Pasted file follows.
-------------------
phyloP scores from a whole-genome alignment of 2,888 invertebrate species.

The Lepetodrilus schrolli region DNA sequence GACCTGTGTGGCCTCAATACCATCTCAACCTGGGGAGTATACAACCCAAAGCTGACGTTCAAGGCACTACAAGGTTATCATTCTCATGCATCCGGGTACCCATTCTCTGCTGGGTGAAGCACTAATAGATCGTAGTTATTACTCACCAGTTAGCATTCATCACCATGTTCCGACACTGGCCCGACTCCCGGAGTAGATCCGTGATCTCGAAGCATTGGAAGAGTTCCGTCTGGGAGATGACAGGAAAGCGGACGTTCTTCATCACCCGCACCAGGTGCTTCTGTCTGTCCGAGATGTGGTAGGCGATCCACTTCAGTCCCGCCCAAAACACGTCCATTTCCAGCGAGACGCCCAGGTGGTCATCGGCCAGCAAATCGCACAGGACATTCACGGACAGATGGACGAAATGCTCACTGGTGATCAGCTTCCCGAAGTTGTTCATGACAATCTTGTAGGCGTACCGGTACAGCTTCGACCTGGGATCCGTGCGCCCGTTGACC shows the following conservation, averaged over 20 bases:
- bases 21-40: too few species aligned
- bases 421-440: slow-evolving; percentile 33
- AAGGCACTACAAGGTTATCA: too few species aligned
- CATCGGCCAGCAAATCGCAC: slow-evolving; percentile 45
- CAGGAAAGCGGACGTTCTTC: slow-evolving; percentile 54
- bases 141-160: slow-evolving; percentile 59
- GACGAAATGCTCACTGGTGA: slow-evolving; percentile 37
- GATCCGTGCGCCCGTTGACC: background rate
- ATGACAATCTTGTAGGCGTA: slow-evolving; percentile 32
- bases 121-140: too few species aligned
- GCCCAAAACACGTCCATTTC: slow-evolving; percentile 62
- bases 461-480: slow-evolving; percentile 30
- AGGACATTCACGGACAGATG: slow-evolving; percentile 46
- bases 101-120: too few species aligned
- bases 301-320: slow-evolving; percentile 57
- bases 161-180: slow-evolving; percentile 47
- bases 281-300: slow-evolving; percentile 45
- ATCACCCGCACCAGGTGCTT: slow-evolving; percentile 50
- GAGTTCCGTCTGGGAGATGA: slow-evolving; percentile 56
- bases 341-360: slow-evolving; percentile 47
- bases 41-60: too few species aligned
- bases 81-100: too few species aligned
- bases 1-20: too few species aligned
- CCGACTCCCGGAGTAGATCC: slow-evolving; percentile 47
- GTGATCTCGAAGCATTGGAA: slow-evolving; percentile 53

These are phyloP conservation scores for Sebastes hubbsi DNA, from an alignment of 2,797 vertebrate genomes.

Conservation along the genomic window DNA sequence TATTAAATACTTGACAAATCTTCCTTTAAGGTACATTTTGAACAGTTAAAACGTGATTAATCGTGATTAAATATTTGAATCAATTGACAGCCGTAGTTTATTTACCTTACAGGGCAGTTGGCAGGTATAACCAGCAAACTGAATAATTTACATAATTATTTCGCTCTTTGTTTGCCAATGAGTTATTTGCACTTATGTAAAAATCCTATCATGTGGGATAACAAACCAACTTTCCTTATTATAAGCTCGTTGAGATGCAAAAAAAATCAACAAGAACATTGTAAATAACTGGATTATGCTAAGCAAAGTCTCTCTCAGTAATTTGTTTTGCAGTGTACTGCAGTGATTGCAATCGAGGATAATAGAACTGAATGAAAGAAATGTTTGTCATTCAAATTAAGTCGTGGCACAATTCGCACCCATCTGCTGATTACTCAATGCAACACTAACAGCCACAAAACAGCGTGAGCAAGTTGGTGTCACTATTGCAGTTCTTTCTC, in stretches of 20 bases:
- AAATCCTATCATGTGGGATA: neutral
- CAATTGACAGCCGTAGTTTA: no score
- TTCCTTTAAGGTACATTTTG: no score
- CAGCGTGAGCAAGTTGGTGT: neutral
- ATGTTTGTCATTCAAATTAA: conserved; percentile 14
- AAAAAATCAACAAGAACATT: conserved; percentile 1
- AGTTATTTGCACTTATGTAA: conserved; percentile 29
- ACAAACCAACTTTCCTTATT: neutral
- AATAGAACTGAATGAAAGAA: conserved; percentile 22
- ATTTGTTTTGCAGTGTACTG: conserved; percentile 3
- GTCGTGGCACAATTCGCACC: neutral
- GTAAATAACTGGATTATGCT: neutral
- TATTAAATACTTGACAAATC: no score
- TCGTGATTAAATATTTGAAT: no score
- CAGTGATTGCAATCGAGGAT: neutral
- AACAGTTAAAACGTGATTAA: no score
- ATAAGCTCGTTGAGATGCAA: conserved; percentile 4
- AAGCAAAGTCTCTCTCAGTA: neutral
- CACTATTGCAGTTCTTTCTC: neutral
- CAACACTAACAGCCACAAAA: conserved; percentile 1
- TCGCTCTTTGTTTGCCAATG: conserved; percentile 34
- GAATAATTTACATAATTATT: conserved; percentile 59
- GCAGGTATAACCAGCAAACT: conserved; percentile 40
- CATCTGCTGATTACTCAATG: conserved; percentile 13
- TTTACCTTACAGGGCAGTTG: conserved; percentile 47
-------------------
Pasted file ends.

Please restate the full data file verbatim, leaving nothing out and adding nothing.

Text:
phyloP scores from a whole-genome alignment of 2,888 invertebrate species.

The Lepetodrilus schrolli region DNA sequence GACCTGTGTGGCCTCAATACCATCTCAACCTGGGGAGTATACAACCCAAAGCTGACGTTCAAGGCACTACAAGGTTATCATTCTCATGCATCCGGGTACCCATTCTCTGCTGGGTGAAGCACTAATAGATCGTAGTTATTACTCACCAGTTAGCATTCATCACCATGTTCCGACACTGGCCCGACTCCCGGAGTAGATCCGTGATCTCGAAGCATTGGAAGAGTTCCGTCTGGGAGATGACAGGAAAGCGGACGTTCTTCATCACCCGCACCAGGTGCTTCTGTCTGTCCGAGATGTGGTAGGCGATCCACTTCAGTCCCGCCCAAAACACGTCCATTTCCAGCGAGACGCCCAGGTGGTCATCGGCCAGCAAATCGCACAGGACATTCACGGACAGATGGACGAAATGCTCACTGGTGATCAGCTTCCCGAAGTTGTTCATGACAATCTTGTAGGCGTACCGGTACAGCTTCGACCTGGGATCCGTGCGCCCGTTGACC shows the following conservation, averaged over 20 bases:
- bases 21-40: too few species aligned
- bases 421-440: slow-evolving; percentile 33
- AAGGCACTACAAGGTTATCA: too few species aligned
- CATCGGCCAGCAAATCGCAC: slow-evolving; percentile 45
- CAGGAAAGCGGACGTTCTTC: slow-evolving; percentile 54
- bases 141-160: slow-evolving; percentile 59
- GACGAAATGCTCACTGGTGA: slow-evolving; percentile 37
- GATCCGTGCGCCCGTTGACC: background rate
- ATGACAATCTTGTAGGCGTA: slow-evolving; percentile 32
- bases 121-140: too few species aligned
- GCCCAAAACACGTCCATTTC: slow-evolving; percentile 62
- bases 461-480: slow-evolving; percentile 30
- AGGACATTCACGGACAGATG: slow-evolving; percentile 46
- bases 101-120: too few species aligned
- bases 301-320: slow-evolving; percentile 57
- bases 161-180: slow-evolving; percentile 47
- bases 281-300: slow-evolving; percentile 45
- ATCACCCGCACCAGGTGCTT: slow-evolving; percentile 50
- GAGTTCCGTCTGGGAGATGA: slow-evolving; percentile 56
- bases 341-360: slow-evolving; percentile 47
- bases 41-60: too few species aligned
- bases 81-100: too few species aligned
- bases 1-20: too few species aligned
- CCGACTCCCGGAGTAGATCC: slow-evolving; percentile 47
- GTGATCTCGAAGCATTGGAA: slow-evolving; percentile 53

These are phyloP conservation scores for Sebastes hubbsi DNA, from an alignment of 2,797 vertebrate genomes.

Conservation along the genomic window DNA sequence TATTAAATACTTGACAAATCTTCCTTTAAGGTACATTTTGAACAGTTAAAACGTGATTAATCGTGATTAAATATTTGAATCAATTGACAGCCGTAGTTTATTTACCTTACAGGGCAGTTGGCAGGTATAACCAGCAAACTGAATAATTTACATAATTATTTCGCTCTTTGTTTGCCAATGAGTTATTTGCACTTATGTAAAAATCCTATCATGTGGGATAACAAACCAACTTTCCTTATTATAAGCTCGTTGAGATGCAAAAAAAATCAACAAGAACATTGTAAATAACTGGATTATGCTAAGCAAAGTCTCTCTCAGTAATTTGTTTTGCAGTGTACTGCAGTGATTGCAATCGAGGATAATAGAACTGAATGAAAGAAATGTTTGTCATTCAAATTAAGTCGTGGCACAATTCGCACCCATCTGCTGATTACTCAATGCAACACTAACAGCCACAAAACAGCGTGAGCAAGTTGGTGTCACTATTGCAGTTCTTTCTC, in stretches of 20 bases:
- AAATCCTATCATGTGGGATA: neutral
- CAATTGACAGCCGTAGTTTA: no score
- TTCCTTTAAGGTACATTTTG: no score
- CAGCGTGAGCAAGTTGGTGT: neutral
- ATGTTTGTCATTCAAATTAA: conserved; percentile 14
- AAAAAATCAACAAGAACATT: conserved; percentile 1
- AGTTATTTGCACTTATGTAA: conserved; percentile 29
- ACAAACCAACTTTCCTTATT: neutral
- AATAGAACTGAATGAAAGAA: conserved; percentile 22
- ATTTGTTTTGCAGTGTACTG: conserved; percentile 3
- GTCGTGGCACAATTCGCACC: neutral
- GTAAATAACTGGATTATGCT: neutral
- TATTAAATACTTGACAAATC: no score
- TCGTGATTAAATATTTGAAT: no score
- CAGTGATTGCAATCGAGGAT: neutral
- AACAGTTAAAACGTGATTAA: no score
- ATAAGCTCGTTGAGATGCAA: conserved; percentile 4
- AAGCAAAGTCTCTCTCAGTA: neutral
- CACTATTGCAGTTCTTTCTC: neutral
- CAACACTAACAGCCACAAAA: conserved; percentile 1
- TCGCTCTTTGTTTGCCAATG: conserved; percentile 34
- GAATAATTTACATAATTATT: conserved; percentile 59
- GCAGGTATAACCAGCAAACT: conserved; percentile 40
- CATCTGCTGATTACTCAATG: conserved; percentile 13
- TTTACCTTACAGGGCAGTTG: conserved; percentile 47